In Infamous’ final moments, we learned that Cole MacGrath was destined to save humanity from a powerful being known as “The Beast.” This message was sent from a future version of Cole, who had gone back in time to shape his younger self into an instrument of destruction capable of stopping the threat. This plan didn’t work for John Connor or the robots in the Terminator movies, and to no surprise, it doesn’t work here. When the Beast arrives in the first few seconds of Infamous 2, Cole wastes no time trying to fulfill his destiny.
Their battle consists of aerial combat, narrow escapes, and massive environmental damage – all beautifully framed to show a towering sense of scale. The Beast stands over 200 feet tall, and the trail he blazes leaves nothing but death and embers where buildings once stood. This scene is reminiscent of the opening battle in God of War III, only with a much different outcome. Cole’s electrifying blasts only seem to anger his foe. Cole is not powerful enough to win this fight. The only hope of stopping the Beast now rests in the hands of Dr. Wolfe, a scientist who believes he can amplify Cole’s powers.
This brilliantly designed opening gives way to an unexpected shift in tone, where a great threat looms over the entire story and uncertainty rests in the mind of all of its major players, Cole included. His act of cowardice doesn’t just give this story’s opening a dark The Empire Strikes Back-style tone, it leads to a dramatic change of setting.
Dr. Wolfe lives in New Marais, Louisiana, which is basically this world’s version of New Orleans. This city has a quaint, old-town feel and an inviting allure. Street performers line the sidewalks of the commerce district, and tourists always seem to have their cell phone cameras activated when you run past them. The beautiful craftsmanship Sucker Punch put into this city makes it a sightseeing marvel. Battles erupt in aboveground graveyards, collectible shards hang precariously on the sides of historic neon-lit buildings, and the forgotten flooded districts and dangerous swamplands lie in the shadows beyond. While New Marais lacks the architectural verticality of Empire City, its wetlands make it a more dangerous place for Cole to navigate, mostly because the protagonist has electricity running through his veins. Staying dry is an added challenge in any mission – a problem often solved by running along the tops of drowned fences or leaping and gliding across vast bodies of water.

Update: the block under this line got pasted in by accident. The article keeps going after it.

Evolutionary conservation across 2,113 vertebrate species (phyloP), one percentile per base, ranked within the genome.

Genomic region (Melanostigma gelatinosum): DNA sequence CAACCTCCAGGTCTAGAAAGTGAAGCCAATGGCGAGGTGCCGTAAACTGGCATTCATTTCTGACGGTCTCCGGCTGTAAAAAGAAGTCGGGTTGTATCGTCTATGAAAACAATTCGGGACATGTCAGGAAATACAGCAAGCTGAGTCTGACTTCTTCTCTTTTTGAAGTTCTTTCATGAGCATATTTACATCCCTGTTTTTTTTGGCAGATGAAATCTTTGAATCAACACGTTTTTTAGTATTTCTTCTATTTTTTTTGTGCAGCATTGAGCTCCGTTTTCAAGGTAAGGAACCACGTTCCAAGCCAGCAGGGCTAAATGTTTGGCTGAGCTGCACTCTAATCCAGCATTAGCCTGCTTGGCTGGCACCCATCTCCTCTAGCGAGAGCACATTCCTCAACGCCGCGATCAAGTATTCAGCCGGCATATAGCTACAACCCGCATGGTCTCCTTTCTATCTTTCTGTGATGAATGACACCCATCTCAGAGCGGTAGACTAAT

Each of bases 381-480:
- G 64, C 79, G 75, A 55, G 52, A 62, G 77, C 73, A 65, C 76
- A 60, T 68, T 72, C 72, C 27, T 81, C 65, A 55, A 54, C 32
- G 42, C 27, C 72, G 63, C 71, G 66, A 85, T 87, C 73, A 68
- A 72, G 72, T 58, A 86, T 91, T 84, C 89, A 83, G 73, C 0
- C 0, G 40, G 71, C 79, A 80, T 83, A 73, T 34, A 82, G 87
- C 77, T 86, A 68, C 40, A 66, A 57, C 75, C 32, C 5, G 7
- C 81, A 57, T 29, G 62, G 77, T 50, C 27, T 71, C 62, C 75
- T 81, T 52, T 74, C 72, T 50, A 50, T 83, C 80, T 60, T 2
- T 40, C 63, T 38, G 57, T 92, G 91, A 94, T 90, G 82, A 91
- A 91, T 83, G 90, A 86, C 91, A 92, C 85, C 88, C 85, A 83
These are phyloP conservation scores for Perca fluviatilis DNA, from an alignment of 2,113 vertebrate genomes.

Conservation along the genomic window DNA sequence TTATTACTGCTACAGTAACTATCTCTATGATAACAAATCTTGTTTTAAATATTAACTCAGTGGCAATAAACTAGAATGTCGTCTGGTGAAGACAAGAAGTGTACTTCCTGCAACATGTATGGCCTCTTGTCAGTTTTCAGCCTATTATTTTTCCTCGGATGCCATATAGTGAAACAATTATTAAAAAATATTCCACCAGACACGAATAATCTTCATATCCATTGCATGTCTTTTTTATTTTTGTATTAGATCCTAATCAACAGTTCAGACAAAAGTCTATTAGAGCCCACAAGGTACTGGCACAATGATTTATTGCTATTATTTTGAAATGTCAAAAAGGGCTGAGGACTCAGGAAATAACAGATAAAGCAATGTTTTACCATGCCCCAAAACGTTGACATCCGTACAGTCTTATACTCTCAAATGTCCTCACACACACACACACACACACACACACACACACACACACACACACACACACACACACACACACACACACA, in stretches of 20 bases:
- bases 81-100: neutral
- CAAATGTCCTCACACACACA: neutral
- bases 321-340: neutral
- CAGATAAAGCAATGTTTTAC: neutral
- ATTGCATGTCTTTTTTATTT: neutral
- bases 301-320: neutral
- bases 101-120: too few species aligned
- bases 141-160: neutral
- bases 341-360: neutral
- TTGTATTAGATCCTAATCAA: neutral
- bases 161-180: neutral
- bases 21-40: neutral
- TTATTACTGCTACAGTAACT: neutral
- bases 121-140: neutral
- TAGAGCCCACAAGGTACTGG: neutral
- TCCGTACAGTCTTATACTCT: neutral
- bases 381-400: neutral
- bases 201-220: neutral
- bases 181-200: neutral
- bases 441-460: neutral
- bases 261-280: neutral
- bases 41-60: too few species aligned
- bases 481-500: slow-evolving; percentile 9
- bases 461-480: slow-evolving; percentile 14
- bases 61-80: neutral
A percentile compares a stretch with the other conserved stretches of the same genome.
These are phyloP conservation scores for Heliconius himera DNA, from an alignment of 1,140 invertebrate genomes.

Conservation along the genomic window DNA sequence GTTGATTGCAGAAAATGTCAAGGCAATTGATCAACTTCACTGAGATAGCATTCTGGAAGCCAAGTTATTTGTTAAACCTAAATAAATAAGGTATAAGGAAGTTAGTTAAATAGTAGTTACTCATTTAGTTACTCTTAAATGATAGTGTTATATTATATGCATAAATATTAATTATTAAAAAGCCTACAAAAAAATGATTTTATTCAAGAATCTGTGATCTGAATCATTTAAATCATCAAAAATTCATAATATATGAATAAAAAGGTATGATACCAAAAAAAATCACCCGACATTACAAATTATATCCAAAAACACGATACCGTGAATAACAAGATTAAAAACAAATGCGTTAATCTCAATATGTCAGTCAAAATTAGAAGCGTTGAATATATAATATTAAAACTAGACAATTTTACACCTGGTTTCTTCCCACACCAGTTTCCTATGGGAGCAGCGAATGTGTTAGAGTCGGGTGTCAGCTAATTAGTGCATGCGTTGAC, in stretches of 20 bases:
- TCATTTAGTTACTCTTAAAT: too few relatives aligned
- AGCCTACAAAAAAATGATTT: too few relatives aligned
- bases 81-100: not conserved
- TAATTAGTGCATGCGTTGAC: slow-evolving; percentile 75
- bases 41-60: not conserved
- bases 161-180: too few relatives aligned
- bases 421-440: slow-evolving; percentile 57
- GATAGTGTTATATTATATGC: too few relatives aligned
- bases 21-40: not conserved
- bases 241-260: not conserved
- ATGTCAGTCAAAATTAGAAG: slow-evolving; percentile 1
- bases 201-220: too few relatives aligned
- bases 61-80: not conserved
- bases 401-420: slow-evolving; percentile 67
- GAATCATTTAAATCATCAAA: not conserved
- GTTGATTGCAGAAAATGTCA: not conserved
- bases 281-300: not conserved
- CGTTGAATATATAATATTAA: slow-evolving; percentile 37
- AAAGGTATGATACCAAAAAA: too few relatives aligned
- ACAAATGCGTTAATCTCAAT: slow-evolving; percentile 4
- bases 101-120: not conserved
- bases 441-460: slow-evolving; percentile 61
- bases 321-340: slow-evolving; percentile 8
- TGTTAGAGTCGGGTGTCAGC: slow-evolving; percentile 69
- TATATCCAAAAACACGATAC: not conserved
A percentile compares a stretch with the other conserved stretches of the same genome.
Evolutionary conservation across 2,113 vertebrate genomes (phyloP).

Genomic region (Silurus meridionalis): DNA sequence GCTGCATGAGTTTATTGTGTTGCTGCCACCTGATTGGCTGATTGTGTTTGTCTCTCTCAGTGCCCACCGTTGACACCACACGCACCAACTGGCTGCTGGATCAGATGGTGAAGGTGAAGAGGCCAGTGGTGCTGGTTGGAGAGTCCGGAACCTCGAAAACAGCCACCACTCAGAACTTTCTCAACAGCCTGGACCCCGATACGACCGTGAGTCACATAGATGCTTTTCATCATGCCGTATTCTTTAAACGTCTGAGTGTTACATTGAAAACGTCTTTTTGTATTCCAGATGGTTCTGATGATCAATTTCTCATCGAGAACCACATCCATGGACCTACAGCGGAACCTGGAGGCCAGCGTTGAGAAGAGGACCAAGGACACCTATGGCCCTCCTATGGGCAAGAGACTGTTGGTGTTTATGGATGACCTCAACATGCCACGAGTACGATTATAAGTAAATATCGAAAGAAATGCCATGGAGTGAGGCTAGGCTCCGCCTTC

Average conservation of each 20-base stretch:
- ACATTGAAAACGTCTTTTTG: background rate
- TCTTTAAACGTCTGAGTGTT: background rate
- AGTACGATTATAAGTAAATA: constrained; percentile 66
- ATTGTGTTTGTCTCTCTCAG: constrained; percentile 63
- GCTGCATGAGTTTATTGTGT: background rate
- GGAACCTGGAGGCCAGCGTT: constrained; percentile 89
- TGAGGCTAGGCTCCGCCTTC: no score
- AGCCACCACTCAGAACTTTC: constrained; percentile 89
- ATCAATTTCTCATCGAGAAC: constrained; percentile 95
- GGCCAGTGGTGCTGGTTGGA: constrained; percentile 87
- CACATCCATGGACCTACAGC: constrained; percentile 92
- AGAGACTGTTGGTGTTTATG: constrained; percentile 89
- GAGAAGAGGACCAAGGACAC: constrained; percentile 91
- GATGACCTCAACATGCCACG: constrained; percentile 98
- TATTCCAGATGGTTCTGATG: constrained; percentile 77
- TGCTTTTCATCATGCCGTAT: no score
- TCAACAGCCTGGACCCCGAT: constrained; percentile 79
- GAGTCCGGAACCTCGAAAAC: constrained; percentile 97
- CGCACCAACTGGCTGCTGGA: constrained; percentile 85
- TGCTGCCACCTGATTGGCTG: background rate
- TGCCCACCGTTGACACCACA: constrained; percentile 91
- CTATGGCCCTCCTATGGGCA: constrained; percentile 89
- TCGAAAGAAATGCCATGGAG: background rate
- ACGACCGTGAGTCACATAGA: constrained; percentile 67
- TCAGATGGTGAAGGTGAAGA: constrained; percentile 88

Cole’s standing in this world, and the tale that unfolds within it, is once again dictated by player choice. “Good” and “evil” options accompany most missions, and portions of the game and story close off based on Cole’s choices – making it a game you’ll have to play twice if you want to see it all. However, this time around, Cole isn’t as emotionally invested in the plot or choices tied to it. His role is that of an organic Mega Man, powering up as he goes. The “Cole versus the Beast” plot hook isn’t handled well and loses its allure as other confusing narrative threads take shape.
Although this isn’t as gripping of a journey for either Cole or the player, the activities tied to both sides of the moral spectrum hammer home the feeling of being “good” or “evil,” and offer up fitting gameplay variations for each. No matter the side, Cole is capable of tearing apart city blocks. He can summon tornadoes, launch lightning missiles, and for the first time, he’s a force to be reckoned with in close-quarters conflicts. The biggest addition to his move set is melee weapon called the Amp, a giant electrically charged tuning fork used for clubbing enemies in overly stylish ways. The Amp changes the combat landscape and is the perfect counter to enemies designed to get up close and personal. Cole clashes against gun-crazed military forces, mutants with razor-sharp claws, a wide variety of super powered villains, ice titans, burrowing creatures, and on occasion, a creature that looks ripped from the pages of an H.P Lovecraft story. It feels like Sucker Punch shoved 100 comic books’ worth of foes and plot twists into this game.
The overall flow is also disrupted by the machinations of other players who are connected to PSN. Infamous 2 comes packaged with a mission editor that can be accessed from anywhere in the game world. These tools, which are reminiscent of Tony Hawk’s Pro Skater’s, are easy to use and allow players to do practically anything they want, even break the fabric of reality with magical floating objects. I created a handful of arena battles, complete with miniature stories told through text boxes. All user-created levels reward Cole with the same experience points he earns in the main game, which are used to either buy new powers or upgrade existing ones. The level editor is a great addition to this open world experience. In my time with the game, it produced more lighthearted scenarios than the main game. Even Sucker Punch’s dabbling with the editor provides a wackier tone, such as a mission where Zeke uses Cole to help him impress a lady.
The more I played Infamous 2, the more I found myself disengaged with the story, instead enjoying the experience solely for its amazing open-world superhero fights. The game sacrifices its narrative flow for more fantastic elements. This isn’t a necessarily a bad thing; it just ends up being more about the action and random moments than Cole’s journey.
Infamous 2 sacrifices its narrative flow for more fantastic elements. This
isn’t a necessarily a bad thing; it just ends up being more about the
action and random moments than Cole’s journey.